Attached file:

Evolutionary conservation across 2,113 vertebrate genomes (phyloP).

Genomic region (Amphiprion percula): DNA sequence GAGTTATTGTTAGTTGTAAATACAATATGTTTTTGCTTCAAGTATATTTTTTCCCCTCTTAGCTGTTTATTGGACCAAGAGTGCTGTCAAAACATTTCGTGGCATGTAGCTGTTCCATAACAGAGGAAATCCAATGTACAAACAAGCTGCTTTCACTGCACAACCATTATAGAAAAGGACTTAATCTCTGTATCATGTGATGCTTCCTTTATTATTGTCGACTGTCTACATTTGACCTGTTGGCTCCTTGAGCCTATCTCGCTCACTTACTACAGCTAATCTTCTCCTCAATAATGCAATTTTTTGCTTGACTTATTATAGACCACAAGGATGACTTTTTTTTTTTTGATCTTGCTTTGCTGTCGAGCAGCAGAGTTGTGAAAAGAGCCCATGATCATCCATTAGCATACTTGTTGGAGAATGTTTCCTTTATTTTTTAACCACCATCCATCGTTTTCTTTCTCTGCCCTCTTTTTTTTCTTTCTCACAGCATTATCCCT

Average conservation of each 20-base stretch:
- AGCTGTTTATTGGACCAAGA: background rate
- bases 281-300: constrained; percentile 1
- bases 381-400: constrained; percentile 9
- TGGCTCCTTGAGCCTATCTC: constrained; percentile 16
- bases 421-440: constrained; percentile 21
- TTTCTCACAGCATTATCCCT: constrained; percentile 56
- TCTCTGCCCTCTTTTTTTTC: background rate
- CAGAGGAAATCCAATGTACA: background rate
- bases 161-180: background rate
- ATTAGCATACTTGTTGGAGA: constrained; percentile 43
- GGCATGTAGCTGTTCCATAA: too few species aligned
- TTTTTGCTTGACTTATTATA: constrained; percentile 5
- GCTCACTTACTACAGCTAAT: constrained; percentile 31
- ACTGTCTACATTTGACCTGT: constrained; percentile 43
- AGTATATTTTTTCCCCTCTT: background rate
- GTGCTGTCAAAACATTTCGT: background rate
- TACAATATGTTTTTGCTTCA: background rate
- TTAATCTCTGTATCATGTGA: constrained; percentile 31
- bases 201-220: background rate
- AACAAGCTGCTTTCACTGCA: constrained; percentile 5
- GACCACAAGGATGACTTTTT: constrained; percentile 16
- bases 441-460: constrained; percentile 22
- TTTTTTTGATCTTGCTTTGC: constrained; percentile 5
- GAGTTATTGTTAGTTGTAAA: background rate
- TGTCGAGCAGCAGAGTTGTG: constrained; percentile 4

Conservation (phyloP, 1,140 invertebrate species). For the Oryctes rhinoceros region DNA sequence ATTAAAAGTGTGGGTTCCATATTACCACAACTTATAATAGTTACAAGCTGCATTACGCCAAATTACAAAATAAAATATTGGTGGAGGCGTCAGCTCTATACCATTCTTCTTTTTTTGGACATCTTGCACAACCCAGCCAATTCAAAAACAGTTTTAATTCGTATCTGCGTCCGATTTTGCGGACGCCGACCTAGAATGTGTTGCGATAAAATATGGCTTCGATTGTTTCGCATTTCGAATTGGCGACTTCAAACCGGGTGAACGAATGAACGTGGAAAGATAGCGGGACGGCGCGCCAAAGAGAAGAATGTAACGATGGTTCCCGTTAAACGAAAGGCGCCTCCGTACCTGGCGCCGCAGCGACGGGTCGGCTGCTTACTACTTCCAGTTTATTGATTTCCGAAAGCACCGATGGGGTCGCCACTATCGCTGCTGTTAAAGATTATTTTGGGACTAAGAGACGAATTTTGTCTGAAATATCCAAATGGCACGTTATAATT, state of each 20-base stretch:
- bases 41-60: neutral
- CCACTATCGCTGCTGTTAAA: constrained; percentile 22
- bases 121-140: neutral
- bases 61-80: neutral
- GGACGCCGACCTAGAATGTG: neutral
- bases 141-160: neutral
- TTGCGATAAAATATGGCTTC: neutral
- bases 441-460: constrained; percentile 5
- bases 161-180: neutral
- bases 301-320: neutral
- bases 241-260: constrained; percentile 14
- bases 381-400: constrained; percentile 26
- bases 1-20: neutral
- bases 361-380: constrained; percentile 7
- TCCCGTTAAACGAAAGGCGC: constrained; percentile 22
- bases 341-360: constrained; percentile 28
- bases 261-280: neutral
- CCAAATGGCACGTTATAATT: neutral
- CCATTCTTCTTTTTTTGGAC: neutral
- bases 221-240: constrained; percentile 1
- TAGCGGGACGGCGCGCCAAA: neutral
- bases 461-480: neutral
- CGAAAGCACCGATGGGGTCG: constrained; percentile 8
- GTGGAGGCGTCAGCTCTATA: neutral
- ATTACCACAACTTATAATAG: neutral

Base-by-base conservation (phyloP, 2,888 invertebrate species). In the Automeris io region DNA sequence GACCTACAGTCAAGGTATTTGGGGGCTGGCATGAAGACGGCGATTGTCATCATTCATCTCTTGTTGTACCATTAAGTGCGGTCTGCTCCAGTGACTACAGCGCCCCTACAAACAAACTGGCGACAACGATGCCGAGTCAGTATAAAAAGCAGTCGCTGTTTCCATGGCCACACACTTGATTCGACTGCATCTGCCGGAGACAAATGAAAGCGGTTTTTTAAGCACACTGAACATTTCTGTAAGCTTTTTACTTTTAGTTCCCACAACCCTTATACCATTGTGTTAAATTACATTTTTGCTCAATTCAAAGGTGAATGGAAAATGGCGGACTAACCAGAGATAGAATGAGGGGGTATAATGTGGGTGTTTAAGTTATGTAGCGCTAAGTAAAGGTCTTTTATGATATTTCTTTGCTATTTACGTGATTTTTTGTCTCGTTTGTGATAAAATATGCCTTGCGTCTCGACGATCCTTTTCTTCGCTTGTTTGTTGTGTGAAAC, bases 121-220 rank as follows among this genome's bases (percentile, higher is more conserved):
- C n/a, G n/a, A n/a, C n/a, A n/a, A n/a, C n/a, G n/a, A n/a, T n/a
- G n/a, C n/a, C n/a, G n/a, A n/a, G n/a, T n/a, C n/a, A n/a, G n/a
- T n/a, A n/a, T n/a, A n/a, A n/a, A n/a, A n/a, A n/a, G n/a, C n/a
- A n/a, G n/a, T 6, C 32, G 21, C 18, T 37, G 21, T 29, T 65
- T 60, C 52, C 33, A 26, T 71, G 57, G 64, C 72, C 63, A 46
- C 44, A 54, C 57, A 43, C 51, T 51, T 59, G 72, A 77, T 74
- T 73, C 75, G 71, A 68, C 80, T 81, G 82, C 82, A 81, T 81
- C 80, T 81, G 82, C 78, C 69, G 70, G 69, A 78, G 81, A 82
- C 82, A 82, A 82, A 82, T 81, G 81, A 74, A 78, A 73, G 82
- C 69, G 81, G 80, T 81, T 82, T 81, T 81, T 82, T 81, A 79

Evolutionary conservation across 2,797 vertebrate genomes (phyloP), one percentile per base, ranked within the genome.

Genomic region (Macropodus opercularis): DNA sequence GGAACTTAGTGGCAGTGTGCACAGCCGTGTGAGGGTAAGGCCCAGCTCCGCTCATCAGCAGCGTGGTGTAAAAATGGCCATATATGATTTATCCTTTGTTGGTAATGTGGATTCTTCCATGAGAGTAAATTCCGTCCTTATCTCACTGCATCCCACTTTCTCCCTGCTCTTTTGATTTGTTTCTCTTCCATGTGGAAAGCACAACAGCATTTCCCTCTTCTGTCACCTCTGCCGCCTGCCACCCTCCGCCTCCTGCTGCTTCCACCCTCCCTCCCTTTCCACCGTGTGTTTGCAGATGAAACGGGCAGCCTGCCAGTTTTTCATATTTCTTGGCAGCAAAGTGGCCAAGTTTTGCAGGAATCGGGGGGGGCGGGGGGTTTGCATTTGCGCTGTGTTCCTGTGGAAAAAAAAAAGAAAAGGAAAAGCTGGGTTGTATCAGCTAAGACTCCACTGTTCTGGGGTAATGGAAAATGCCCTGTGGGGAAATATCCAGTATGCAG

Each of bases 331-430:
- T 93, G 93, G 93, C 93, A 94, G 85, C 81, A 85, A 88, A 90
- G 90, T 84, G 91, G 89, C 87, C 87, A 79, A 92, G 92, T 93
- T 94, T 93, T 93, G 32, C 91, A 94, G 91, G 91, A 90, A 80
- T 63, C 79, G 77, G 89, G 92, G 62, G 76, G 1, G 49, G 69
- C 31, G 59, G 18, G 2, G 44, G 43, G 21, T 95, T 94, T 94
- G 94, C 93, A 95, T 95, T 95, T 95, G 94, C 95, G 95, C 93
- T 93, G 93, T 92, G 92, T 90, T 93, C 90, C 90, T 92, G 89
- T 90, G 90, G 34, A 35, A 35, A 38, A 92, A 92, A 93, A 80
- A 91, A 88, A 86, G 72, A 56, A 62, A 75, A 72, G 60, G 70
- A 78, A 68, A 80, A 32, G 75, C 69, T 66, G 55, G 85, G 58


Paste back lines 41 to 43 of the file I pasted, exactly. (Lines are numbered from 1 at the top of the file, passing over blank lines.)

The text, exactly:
- bases 381-400: constrained; percentile 26
- bases 1-20: neutral
- bases 361-380: constrained; percentile 7